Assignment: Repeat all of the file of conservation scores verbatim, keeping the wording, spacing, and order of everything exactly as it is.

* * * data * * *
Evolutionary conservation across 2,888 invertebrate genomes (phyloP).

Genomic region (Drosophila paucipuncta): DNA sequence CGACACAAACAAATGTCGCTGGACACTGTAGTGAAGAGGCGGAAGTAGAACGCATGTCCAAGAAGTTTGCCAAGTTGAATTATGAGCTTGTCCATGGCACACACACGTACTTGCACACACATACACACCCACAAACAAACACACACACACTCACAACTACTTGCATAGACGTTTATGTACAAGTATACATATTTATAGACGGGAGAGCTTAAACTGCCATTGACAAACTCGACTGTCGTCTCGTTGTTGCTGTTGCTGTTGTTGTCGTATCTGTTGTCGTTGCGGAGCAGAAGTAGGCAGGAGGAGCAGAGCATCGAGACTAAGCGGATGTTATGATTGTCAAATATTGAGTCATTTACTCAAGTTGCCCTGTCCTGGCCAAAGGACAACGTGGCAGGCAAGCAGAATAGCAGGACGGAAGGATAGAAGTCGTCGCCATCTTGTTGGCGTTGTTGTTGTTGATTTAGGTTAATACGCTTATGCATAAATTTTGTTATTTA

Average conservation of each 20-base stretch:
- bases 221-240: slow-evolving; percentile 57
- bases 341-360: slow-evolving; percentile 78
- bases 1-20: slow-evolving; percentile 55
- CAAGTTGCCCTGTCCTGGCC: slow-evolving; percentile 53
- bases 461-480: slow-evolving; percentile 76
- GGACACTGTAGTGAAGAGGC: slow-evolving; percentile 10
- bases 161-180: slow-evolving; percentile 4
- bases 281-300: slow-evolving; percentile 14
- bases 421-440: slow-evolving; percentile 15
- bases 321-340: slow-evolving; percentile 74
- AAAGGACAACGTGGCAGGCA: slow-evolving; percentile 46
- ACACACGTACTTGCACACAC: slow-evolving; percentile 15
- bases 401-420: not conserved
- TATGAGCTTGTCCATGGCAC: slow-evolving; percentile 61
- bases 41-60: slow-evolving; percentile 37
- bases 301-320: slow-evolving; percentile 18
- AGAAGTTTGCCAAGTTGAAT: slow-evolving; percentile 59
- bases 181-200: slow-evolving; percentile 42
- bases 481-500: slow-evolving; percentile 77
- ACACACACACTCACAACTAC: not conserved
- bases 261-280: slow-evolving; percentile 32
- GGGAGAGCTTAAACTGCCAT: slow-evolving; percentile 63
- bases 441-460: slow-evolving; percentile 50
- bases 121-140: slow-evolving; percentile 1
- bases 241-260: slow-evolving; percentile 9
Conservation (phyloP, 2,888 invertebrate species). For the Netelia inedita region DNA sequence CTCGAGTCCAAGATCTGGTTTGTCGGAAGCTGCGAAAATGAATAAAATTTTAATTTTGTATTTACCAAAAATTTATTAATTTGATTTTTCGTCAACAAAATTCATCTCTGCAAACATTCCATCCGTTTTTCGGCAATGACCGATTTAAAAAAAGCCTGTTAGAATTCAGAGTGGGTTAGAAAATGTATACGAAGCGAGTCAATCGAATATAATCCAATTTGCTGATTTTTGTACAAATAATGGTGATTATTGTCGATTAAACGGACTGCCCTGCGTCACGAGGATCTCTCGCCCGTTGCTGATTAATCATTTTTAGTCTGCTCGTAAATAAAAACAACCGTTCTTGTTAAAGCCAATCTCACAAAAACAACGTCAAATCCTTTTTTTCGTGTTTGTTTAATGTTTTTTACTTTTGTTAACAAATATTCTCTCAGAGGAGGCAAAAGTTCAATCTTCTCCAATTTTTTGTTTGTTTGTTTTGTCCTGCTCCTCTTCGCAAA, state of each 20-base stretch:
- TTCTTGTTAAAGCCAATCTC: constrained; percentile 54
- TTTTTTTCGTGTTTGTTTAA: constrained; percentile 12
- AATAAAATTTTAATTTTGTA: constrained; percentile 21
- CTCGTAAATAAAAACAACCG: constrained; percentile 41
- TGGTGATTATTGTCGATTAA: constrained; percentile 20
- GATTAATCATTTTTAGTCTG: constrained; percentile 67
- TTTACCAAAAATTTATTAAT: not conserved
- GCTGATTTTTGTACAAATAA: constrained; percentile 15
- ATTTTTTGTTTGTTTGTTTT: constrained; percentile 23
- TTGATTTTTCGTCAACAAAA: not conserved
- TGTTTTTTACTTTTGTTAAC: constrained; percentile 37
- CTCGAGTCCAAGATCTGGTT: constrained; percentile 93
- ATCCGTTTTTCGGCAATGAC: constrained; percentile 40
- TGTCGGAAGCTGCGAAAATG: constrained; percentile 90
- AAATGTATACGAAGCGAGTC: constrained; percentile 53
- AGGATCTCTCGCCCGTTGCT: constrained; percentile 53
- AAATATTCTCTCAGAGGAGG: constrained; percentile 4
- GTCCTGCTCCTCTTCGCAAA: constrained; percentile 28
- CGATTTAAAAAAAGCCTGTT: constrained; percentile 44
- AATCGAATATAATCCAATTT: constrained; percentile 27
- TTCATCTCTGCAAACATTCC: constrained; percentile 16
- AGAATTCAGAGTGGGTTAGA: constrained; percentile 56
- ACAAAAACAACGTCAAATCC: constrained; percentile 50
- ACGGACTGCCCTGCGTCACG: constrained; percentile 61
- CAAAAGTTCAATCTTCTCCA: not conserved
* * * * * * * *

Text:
Evolutionary conservation across 2,888 invertebrate genomes (phyloP).

Genomic region (Drosophila paucipuncta): DNA sequence CGACACAAACAAATGTCGCTGGACACTGTAGTGAAGAGGCGGAAGTAGAACGCATGTCCAAGAAGTTTGCCAAGTTGAATTATGAGCTTGTCCATGGCACACACACGTACTTGCACACACATACACACCCACAAACAAACACACACACACTCACAACTACTTGCATAGACGTTTATGTACAAGTATACATATTTATAGACGGGAGAGCTTAAACTGCCATTGACAAACTCGACTGTCGTCTCGTTGTTGCTGTTGCTGTTGTTGTCGTATCTGTTGTCGTTGCGGAGCAGAAGTAGGCAGGAGGAGCAGAGCATCGAGACTAAGCGGATGTTATGATTGTCAAATATTGAGTCATTTACTCAAGTTGCCCTGTCCTGGCCAAAGGACAACGTGGCAGGCAAGCAGAATAGCAGGACGGAAGGATAGAAGTCGTCGCCATCTTGTTGGCGTTGTTGTTGTTGATTTAGGTTAATACGCTTATGCATAAATTTTGTTATTTA

Average conservation of each 20-base stretch:
- bases 221-240: slow-evolving; percentile 57
- bases 341-360: slow-evolving; percentile 78
- bases 1-20: slow-evolving; percentile 55
- CAAGTTGCCCTGTCCTGGCC: slow-evolving; percentile 53
- bases 461-480: slow-evolving; percentile 76
- GGACACTGTAGTGAAGAGGC: slow-evolving; percentile 10
- bases 161-180: slow-evolving; percentile 4
- bases 281-300: slow-evolving; percentile 14
- bases 421-440: slow-evolving; percentile 15
- bases 321-340: slow-evolving; percentile 74
- AAAGGACAACGTGGCAGGCA: slow-evolving; percentile 46
- ACACACGTACTTGCACACAC: slow-evolving; percentile 15
- bases 401-420: not conserved
- TATGAGCTTGTCCATGGCAC: slow-evolving; percentile 61
- bases 41-60: slow-evolving; percentile 37
- bases 301-320: slow-evolving; percentile 18
- AGAAGTTTGCCAAGTTGAAT: slow-evolving; percentile 59
- bases 181-200: slow-evolving; percentile 42
- bases 481-500: slow-evolving; percentile 77
- ACACACACACTCACAACTAC: not conserved
- bases 261-280: slow-evolving; percentile 32
- GGGAGAGCTTAAACTGCCAT: slow-evolving; percentile 63
- bases 441-460: slow-evolving; percentile 50
- bases 121-140: slow-evolving; percentile 1
- bases 241-260: slow-evolving; percentile 9
Conservation (phyloP, 2,888 invertebrate species). For the Netelia inedita region DNA sequence CTCGAGTCCAAGATCTGGTTTGTCGGAAGCTGCGAAAATGAATAAAATTTTAATTTTGTATTTACCAAAAATTTATTAATTTGATTTTTCGTCAACAAAATTCATCTCTGCAAACATTCCATCCGTTTTTCGGCAATGACCGATTTAAAAAAAGCCTGTTAGAATTCAGAGTGGGTTAGAAAATGTATACGAAGCGAGTCAATCGAATATAATCCAATTTGCTGATTTTTGTACAAATAATGGTGATTATTGTCGATTAAACGGACTGCCCTGCGTCACGAGGATCTCTCGCCCGTTGCTGATTAATCATTTTTAGTCTGCTCGTAAATAAAAACAACCGTTCTTGTTAAAGCCAATCTCACAAAAACAACGTCAAATCCTTTTTTTCGTGTTTGTTTAATGTTTTTTACTTTTGTTAACAAATATTCTCTCAGAGGAGGCAAAAGTTCAATCTTCTCCAATTTTTTGTTTGTTTGTTTTGTCCTGCTCCTCTTCGCAAA, state of each 20-base stretch:
- TTCTTGTTAAAGCCAATCTC: constrained; percentile 54
- TTTTTTTCGTGTTTGTTTAA: constrained; percentile 12
- AATAAAATTTTAATTTTGTA: constrained; percentile 21
- CTCGTAAATAAAAACAACCG: constrained; percentile 41
- TGGTGATTATTGTCGATTAA: constrained; percentile 20
- GATTAATCATTTTTAGTCTG: constrained; percentile 67
- TTTACCAAAAATTTATTAAT: not conserved
- GCTGATTTTTGTACAAATAA: constrained; percentile 15
- ATTTTTTGTTTGTTTGTTTT: constrained; percentile 23
- TTGATTTTTCGTCAACAAAA: not conserved
- TGTTTTTTACTTTTGTTAAC: constrained; percentile 37
- CTCGAGTCCAAGATCTGGTT: constrained; percentile 93
- ATCCGTTTTTCGGCAATGAC: constrained; percentile 40
- TGTCGGAAGCTGCGAAAATG: constrained; percentile 90
- AAATGTATACGAAGCGAGTC: constrained; percentile 53
- AGGATCTCTCGCCCGTTGCT: constrained; percentile 53
- AAATATTCTCTCAGAGGAGG: constrained; percentile 4
- GTCCTGCTCCTCTTCGCAAA: constrained; percentile 28
- CGATTTAAAAAAAGCCTGTT: constrained; percentile 44
- AATCGAATATAATCCAATTT: constrained; percentile 27
- TTCATCTCTGCAAACATTCC: constrained; percentile 16
- AGAATTCAGAGTGGGTTAGA: constrained; percentile 56
- ACAAAAACAACGTCAAATCC: constrained; percentile 50
- ACGGACTGCCCTGCGTCACG: constrained; percentile 61
- CAAAAGTTCAATCTTCTCCA: not conserved